Did the ancient Greeks keep Olympic records?

Or, more broadly, did any of the ancient cultures keep records of their athletic competitions? If not, when did this practice start? What is the oldest known sports record?

I’m thinking that for speed-based events (e.g., running), it would’ve been impossible for the ancients to record times because of inadequate or nonexistent timekeeping technology, but did they even keep tabs on who the winners were for each event? For distance events (e.g., javelin), I’d imagine that there should’ve been standardized units of measure (within each society, at least) so that record-keeping would’ve been possible if they were inclined to do it, no? And speaking of units of measure, were the speed events run on courses of standardized distances?

Apologies if this question has already been asked recently, what with the Olympics going on and all.

Well, I did a bit of Googling got a partial answer to my own question. Looks like some guy named Coroebus of Elis was the first recorded winner (sprint, according to one site), in 776 B.C.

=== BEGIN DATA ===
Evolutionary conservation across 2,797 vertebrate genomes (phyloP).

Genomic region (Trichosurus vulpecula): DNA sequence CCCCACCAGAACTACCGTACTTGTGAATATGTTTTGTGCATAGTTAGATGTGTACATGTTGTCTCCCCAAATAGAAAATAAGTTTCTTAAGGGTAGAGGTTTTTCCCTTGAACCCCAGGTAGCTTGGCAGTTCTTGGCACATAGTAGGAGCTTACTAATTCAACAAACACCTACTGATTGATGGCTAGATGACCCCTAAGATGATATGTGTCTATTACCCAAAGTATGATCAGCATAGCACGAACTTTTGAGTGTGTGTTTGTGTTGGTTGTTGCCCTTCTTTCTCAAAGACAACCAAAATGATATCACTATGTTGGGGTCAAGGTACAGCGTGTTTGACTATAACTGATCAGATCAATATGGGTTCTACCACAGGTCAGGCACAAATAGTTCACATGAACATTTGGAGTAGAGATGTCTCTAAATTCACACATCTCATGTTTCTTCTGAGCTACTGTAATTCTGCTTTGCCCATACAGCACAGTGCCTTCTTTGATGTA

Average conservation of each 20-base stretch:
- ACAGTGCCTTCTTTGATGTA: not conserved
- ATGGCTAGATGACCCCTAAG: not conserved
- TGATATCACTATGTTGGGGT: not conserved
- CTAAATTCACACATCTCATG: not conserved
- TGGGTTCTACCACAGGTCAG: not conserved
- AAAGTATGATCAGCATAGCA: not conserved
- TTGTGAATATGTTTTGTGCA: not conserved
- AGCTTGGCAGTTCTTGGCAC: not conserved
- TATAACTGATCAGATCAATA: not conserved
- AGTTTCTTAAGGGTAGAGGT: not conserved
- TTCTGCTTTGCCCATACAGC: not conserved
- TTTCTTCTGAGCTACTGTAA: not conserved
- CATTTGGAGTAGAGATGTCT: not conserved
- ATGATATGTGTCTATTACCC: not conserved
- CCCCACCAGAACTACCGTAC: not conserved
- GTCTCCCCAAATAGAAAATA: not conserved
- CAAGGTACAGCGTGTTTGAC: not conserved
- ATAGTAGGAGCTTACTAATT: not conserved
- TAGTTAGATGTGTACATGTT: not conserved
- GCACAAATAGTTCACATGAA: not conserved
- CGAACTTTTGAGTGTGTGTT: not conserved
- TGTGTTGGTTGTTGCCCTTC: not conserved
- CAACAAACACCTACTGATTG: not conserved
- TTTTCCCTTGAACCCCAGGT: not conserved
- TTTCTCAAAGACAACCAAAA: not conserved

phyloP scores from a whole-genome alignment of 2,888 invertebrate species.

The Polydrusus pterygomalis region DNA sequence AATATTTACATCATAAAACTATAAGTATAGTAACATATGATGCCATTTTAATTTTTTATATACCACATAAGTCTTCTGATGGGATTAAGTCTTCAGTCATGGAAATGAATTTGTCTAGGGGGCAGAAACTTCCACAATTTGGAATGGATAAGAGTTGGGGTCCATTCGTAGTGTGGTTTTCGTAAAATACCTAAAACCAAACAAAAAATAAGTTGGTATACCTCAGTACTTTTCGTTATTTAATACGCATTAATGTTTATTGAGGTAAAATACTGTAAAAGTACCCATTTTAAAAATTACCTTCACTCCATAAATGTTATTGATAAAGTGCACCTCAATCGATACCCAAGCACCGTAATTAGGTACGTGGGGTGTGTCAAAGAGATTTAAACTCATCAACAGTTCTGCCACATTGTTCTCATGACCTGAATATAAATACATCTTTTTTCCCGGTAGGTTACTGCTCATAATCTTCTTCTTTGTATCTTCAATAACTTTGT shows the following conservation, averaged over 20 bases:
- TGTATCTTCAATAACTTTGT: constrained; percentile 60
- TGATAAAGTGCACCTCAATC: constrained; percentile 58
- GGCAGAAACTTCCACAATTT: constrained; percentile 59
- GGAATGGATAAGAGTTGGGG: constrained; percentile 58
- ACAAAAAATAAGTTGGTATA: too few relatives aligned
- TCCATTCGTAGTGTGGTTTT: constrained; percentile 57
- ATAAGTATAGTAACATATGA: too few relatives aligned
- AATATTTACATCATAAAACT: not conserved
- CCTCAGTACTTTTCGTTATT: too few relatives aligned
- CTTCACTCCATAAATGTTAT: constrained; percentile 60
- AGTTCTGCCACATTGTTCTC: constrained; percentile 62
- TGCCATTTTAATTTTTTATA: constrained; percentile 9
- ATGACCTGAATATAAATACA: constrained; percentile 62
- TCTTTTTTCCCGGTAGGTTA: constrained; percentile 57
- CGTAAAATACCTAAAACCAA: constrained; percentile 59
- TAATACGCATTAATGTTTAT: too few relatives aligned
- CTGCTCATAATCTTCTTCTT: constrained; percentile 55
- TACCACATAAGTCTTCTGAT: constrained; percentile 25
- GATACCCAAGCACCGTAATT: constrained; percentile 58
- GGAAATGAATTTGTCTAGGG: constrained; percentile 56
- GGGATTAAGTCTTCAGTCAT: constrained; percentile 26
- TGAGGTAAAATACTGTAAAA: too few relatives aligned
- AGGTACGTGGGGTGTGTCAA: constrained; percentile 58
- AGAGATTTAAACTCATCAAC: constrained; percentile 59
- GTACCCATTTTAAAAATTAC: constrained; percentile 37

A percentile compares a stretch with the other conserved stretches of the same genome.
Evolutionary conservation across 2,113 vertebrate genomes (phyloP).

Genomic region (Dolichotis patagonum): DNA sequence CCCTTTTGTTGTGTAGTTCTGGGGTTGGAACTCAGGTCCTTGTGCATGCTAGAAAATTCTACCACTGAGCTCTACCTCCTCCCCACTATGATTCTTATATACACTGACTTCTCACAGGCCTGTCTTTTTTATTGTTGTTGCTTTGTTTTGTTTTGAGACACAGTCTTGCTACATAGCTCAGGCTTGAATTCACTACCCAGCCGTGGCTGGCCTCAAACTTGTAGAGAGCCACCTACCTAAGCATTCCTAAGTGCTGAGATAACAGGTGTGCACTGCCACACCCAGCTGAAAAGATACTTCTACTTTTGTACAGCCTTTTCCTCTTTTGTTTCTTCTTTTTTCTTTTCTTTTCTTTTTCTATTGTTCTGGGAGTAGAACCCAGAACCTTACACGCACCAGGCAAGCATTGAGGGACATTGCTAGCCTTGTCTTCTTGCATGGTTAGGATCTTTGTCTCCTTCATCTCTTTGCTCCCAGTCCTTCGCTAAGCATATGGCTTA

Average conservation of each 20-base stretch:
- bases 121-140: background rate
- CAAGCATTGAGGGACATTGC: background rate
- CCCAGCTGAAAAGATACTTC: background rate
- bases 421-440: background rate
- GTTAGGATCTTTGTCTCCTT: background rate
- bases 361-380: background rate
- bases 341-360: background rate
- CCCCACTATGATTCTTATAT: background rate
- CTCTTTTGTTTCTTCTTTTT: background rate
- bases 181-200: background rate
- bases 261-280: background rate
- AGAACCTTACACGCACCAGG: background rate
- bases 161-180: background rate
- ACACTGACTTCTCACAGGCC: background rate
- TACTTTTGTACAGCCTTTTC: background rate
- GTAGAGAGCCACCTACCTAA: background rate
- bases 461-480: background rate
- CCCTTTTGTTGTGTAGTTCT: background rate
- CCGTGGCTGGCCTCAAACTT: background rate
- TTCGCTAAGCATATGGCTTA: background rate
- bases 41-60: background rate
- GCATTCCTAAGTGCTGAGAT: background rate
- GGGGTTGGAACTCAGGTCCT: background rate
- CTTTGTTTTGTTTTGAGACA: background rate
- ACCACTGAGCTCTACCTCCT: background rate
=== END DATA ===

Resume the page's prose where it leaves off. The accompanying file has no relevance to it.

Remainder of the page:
But the other questions are still unanswered…

Keep in mind that in the ancient olympics there were no second and third place. There were only winners.

When I visited Olympia my Exchange Father (Prof. Theology) explained to me that the ruined busts lining the walkways there were all famous, ancient, Olympic Champions. Most pillars were minus the bust of the athelete atop but apparently it was also cusromary to sculpt the athlete’s genitals into the supporting column base. There are whole lines of bust column bases with element worn and decapitated willies.
There is a record of winners but in anonymous stone C*K N’ BLS.

Not athletic, but the records for the theatrical competitions in Greece during this era survive, listing both the participants and the winners.

Milo of Kroton is known as one of the most famous ancient Greek athletes


This site talks a bit more specifically about his achievements:

I was a teaching assistant years ago for a professor at the University of Delaware who teaches a class specifically in Greek and Roman sport and recreation, and there are quite a number of documented achievements, although not in the chronicles and records as detailed statistics as one sees in modern times.

If you are really keen, you could take a look at Greek and Roman Sport: A Dictionary of Athletes and Events from the Eighth Century B.C. to the Third Century A.D. by David Matz, and Harris’s *Sport in Greece and Rome (Aspects of Greek and Roman Life) * (the latter is one of my professor’s texts for that class, and an interesting read.)